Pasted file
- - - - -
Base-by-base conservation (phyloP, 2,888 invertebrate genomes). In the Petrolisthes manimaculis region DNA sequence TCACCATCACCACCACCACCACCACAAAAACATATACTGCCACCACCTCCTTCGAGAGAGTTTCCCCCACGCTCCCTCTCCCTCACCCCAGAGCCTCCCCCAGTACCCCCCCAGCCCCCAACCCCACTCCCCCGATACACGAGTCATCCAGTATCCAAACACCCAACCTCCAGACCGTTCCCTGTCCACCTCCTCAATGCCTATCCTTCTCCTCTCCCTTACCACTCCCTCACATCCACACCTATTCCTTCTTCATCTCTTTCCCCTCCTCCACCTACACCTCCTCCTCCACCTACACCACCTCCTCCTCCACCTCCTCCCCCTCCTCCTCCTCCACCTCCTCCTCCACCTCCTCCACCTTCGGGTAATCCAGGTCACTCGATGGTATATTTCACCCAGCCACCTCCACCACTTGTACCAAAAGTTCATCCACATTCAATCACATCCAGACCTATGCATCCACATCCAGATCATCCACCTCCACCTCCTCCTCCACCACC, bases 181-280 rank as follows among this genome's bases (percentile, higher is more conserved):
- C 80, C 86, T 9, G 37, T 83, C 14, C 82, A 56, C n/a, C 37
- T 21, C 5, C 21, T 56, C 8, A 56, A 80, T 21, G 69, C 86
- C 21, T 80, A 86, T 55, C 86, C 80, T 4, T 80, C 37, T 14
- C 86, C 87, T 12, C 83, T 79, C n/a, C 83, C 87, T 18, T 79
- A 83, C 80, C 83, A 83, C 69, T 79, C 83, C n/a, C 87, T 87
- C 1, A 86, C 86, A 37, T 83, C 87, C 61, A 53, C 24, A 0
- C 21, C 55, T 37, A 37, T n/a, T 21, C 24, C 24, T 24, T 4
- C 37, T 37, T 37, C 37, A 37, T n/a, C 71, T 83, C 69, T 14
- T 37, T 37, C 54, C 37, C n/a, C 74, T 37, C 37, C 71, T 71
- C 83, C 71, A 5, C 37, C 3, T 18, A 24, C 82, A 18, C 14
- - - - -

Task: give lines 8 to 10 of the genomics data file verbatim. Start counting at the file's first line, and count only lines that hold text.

- C 21, C 55, T 37, A 37, T n/a, T 21, C 24, C 24, T 24, T 4
- C 37, T 37, T 37, C 37, A 37, T n/a, C 71, T 83, C 69, T 14
- T 37, T 37, C 54, C 37, C n/a, C 74, T 37, C 37, C 71, T 71